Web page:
Calendar with Deadline Circled

Deadline Organization

If there are two lifesavers I’ve come across while figuring out my deadlines for this upcoming year, they are Google Calendar and Google Sheets.

While I use my phone calendar religiously for anything social going on, I like having Google Calendar on my laptop reserved solely for school and college-related deadlines. It’s insanely helpful just for keeping up with school work, but having the deadlines shown to you in a really visual way helps you to see just how much time you have left.

I also like using Google Sheets, though, just to keep one concise place for keeping track of deadlines. With some applications potentially being due early, it’s easiest for me to lay all of the due dates out with what is due on each day so I can color code my way through the year, marking essays as green for done, yellow for in progress, and red for not yet started.

Essay Organization

First thing’s first: Folders, whether on your regular computer or Google Drive, will save your life. I have one for each college I’m applying to, just to keep each essay where it belongs. Any other essays, like drafts of the Common App or scholarship essays, all have their own folders so that everything has it’s place and I can’t accidentally submit an essay to Northwestern saying why I want to go to UChicago.

Hard copies are super important, at least as far as editing goes. I got a 5-layered magazine rack from IKEA for only $15, and labeled each section as follows: “First Drafts”, “Ready for Revisions”, “Ready to Be Read”, “Last Edits”, and “Submissions”. The first drafts section is probably pretty self explanatory, but the others may not be as easy to grasp if you’re not in my weird organization mindset.

“Ready for Revisions” means it’s not a complete mess, but it’s not close to being done yet. “Ready to Be Read” means it’s been made as good as I can make it on my own, but I need to get other opinions and make those edits before I can submit the essay. “Last Edits” is for essays that have been read and revised a few times, and just need a few last touches before they’re ready for submission. “Submissions” are for finished essays. Ta da, time to send those in (in all their magic college glory that you’ve worked so hard on)!

By having an organized system both on your computer and in real life, it’s a lot less difficult to keep track of what you still have to work on before the approaching deadlines.

As you work on and continue to edit your essays, sometimes it can be hard to have to critique your work as much as you do. For some advice on easy ways to edit your own essays, here are five quick tips.


Life Organization

While it may all be stressful – I get it – it can be totally manageable, especially when you have everything organized. Whenever you find time to work on college applications, everything you need is accessible and catered just to you, making it so much easier than having to pull out the scratch sheet of paper you wrote your dream colleges on back in eighth grade.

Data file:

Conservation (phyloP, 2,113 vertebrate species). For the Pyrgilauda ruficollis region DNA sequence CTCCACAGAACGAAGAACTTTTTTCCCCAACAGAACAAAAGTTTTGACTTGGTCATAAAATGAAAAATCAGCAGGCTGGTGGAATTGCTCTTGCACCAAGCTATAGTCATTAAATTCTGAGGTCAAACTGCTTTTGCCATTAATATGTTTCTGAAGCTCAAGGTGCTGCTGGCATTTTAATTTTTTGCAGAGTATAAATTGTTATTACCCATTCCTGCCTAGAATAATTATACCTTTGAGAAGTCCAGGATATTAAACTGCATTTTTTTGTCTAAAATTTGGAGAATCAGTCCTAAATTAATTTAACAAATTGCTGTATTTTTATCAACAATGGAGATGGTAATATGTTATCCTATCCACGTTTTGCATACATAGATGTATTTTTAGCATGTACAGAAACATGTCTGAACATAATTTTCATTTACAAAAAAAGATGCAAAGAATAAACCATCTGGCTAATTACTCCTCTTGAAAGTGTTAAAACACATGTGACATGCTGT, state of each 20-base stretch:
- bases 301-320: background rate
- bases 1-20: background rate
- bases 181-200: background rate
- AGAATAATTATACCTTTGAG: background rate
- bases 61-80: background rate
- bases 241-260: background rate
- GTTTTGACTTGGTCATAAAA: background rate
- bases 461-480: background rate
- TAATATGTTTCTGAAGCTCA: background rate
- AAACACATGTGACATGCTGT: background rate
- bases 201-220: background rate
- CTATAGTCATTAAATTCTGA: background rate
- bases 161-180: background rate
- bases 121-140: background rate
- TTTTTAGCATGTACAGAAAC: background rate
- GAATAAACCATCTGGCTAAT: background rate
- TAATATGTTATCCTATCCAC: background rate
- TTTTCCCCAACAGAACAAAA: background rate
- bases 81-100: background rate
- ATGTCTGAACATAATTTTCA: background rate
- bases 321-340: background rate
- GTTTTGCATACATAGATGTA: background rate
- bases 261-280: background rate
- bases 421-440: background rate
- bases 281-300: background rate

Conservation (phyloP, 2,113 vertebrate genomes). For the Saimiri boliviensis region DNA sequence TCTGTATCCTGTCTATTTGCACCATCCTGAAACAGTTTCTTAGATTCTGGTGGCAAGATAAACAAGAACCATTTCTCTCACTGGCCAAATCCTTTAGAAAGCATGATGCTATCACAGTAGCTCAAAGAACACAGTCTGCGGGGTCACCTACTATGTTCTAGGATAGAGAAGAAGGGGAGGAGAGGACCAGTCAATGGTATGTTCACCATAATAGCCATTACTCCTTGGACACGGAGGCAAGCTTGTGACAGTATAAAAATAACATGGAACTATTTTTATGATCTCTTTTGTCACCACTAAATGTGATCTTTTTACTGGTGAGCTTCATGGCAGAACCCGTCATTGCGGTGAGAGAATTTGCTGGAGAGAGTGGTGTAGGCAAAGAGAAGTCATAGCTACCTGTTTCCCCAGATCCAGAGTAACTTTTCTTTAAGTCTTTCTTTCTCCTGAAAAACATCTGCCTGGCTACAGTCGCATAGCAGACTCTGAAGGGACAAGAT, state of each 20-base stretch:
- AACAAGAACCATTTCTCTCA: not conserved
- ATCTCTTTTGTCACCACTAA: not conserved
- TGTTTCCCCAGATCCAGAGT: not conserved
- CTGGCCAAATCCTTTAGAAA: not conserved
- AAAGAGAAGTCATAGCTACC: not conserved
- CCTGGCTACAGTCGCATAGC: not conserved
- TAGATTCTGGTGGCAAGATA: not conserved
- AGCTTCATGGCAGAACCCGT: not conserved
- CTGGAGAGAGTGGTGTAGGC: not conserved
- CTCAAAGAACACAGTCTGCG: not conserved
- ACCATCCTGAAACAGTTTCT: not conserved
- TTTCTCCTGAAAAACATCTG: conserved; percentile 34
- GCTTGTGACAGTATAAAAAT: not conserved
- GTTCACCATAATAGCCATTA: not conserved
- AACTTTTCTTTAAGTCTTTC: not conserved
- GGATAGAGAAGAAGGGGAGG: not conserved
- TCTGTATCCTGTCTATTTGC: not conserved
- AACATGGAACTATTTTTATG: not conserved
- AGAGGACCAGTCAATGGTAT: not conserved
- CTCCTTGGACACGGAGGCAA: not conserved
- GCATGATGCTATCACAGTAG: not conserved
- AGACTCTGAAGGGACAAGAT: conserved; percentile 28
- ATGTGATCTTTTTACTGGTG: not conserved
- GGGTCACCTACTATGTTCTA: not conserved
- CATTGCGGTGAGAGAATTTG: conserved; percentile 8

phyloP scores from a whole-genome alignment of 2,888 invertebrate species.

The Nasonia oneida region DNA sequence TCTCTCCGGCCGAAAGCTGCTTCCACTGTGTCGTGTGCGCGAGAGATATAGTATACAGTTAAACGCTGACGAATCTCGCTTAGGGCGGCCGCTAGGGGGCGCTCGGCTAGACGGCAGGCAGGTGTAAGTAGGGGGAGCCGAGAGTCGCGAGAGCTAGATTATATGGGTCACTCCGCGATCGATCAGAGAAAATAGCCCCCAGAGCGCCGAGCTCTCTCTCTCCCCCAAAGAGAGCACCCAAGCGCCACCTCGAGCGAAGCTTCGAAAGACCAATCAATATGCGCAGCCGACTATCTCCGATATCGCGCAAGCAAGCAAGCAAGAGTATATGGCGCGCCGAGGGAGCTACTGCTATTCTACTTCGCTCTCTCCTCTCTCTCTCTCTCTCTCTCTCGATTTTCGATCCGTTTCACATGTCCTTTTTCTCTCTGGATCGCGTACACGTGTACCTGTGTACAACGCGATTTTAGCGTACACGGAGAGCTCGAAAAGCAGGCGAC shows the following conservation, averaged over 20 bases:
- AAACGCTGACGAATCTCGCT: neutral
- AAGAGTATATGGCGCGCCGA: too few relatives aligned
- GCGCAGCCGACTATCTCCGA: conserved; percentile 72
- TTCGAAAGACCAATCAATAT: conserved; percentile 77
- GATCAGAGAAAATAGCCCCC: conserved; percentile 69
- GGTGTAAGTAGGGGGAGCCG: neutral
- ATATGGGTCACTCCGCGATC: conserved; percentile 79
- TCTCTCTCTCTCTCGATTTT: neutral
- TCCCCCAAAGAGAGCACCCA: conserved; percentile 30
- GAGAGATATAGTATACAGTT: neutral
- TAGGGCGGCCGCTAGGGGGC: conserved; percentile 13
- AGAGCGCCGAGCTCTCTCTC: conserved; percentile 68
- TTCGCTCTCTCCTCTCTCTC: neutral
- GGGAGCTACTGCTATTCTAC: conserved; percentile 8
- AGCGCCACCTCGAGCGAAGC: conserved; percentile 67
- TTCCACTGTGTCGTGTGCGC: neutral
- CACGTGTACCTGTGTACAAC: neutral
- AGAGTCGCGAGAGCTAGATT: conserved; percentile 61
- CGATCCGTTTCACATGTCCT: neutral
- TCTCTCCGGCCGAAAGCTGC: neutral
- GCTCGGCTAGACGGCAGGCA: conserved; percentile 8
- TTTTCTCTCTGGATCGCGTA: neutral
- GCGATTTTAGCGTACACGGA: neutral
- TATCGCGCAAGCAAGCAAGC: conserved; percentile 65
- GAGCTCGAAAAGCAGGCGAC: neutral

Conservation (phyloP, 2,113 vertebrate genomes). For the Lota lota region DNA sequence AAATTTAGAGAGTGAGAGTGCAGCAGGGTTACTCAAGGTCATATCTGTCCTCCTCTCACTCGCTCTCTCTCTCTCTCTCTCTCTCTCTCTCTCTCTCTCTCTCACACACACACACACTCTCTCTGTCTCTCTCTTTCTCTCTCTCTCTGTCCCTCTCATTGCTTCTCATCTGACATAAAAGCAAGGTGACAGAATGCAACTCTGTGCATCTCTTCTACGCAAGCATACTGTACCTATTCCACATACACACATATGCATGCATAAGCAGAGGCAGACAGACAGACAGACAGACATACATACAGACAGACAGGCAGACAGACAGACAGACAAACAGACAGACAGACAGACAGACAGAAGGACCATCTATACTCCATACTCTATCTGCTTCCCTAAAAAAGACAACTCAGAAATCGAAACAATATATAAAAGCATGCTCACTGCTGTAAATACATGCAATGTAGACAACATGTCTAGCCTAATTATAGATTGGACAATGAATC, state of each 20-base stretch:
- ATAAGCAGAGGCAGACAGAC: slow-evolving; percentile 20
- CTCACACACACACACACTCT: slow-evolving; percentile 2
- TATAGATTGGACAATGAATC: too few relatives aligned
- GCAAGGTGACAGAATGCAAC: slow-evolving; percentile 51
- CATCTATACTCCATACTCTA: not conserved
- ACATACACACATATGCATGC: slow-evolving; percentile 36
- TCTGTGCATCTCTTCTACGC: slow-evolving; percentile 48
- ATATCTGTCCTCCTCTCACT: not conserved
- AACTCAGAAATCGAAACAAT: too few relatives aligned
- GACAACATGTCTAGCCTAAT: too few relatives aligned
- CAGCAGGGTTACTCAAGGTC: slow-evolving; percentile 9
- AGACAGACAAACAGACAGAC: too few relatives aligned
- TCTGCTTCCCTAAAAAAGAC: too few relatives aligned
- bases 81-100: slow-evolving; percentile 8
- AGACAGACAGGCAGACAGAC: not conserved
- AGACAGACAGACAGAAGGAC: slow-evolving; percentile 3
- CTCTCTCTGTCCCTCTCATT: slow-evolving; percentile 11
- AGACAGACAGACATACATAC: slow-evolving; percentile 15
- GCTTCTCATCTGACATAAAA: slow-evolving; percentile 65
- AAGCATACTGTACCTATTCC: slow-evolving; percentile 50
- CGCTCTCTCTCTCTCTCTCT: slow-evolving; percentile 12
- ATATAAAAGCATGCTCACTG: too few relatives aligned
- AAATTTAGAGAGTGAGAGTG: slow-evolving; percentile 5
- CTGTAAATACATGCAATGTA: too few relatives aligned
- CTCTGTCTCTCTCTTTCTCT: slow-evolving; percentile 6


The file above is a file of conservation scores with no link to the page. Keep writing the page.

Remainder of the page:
Everyone’s way of creating an organized system for dealing with college applications may be a little bit different, but hopefully you’ve gained a tip or two for creating a good organization system on your own. With even a bit more organization in your college search, it can free up so much time for you and really let you enjoy your senior year. And, I mean, who could turn down that offer? Not me, and hopefully not you either. All it takes is a spreadsheet.



12 Ways to Distract Yourself While Waiting for College Decisions


After consulting teachers for recommendations, filing the FAFSA, researching college admissions procedural advice, and refining your Common App or college-specific application, all that is left to do is wait.  The reality is that the result has moved beyond your control and in the hands of the admissions decisions committee, and the weeks-long waiting period can the hardest part of it all.

Given the fact that I am currently going through the college admissions process myself, I have compiled a short list of mindful things that I do, and affirmations that I keep, to ease my nerves during the selection process.  Hopefully, you will see these motivations personally fit upon awaiting your admissions decisions.

12 Ways to Keep Yourself Busy While Waiting for College Decisions

  1. Remind yourself that it is not the end of the world.
    • Often, we may find ourselves overwhelmed with the over exaggerated notion of failure if we are not admitted into a specific university of choice. However, the label of a university cannot affirm nor defer your innermost worth.
  2. Handwrite a list of positive affirmations and post them around your room.
    • I prefer to reaffirm myself of positive characteristics, as I believe it digs deeper than, and ultimately influences, compliments about physicality.
  3. Create something, whether it be a painting, a journal entry, or a music mix.
  4. Bake yourself a batch of cookies.
  5. Remind yourself that everything happens for a reason.
    • No matter the outcome of the situation, it is important to remember that you are not always given the results that you want, but rather, the ones that you need.
  6. Give yourself a spa treatment.
    • Physical self-care is just as important as spiritual self-care. Spa care can range anywhere from taking a bath to painting your nails.
  7. Build a play fortress. Gather flashlights and read under it.
    • There is something pleasurably nostalgic about emulating a favorite activity from your childhood.
  8. Take a spontaneous walk with no destination.
    • In a situation as demanding as college admissions, it is necessary to do something for yourself that does not involve intricate planning.